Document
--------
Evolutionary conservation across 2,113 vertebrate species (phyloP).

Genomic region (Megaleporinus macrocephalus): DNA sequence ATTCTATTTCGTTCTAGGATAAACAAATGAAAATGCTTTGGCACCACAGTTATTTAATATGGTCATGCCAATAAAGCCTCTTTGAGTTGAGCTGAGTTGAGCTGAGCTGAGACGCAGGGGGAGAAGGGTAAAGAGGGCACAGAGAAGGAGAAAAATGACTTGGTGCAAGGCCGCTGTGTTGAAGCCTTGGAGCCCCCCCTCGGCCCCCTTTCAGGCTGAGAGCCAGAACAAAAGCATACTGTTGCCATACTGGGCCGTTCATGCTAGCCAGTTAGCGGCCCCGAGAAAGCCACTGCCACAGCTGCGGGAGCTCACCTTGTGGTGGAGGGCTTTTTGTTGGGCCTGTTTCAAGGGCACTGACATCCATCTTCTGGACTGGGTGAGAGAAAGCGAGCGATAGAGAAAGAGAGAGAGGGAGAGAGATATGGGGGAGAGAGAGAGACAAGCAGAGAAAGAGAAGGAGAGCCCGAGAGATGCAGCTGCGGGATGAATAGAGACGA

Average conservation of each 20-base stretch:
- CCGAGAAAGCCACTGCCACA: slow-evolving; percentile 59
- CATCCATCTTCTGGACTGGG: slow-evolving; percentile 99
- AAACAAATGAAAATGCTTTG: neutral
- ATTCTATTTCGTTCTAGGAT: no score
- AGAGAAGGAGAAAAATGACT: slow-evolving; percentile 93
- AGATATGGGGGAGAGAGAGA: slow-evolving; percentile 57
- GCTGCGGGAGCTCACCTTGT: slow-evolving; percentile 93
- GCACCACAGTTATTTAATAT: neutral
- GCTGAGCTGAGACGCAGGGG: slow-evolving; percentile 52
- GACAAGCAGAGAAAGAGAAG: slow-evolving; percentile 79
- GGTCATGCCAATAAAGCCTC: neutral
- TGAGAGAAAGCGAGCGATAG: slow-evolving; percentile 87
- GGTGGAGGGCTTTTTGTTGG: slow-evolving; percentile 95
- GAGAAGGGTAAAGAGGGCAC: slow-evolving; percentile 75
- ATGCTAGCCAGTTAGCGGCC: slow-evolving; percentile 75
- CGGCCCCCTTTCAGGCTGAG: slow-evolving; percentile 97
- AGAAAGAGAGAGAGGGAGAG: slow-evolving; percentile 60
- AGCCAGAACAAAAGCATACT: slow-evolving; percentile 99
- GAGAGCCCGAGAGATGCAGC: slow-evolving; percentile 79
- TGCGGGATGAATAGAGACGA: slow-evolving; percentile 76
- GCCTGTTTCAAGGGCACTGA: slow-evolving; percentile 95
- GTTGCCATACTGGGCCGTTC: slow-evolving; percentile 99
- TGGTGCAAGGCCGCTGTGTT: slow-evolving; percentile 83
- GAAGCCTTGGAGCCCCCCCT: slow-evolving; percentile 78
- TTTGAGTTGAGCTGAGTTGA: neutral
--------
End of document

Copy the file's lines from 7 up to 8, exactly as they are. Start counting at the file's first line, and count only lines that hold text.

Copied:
- ATTCTATTTCGTTCTAGGAT: no score
- AGAGAAGGAGAAAAATGACT: slow-evolving; percentile 93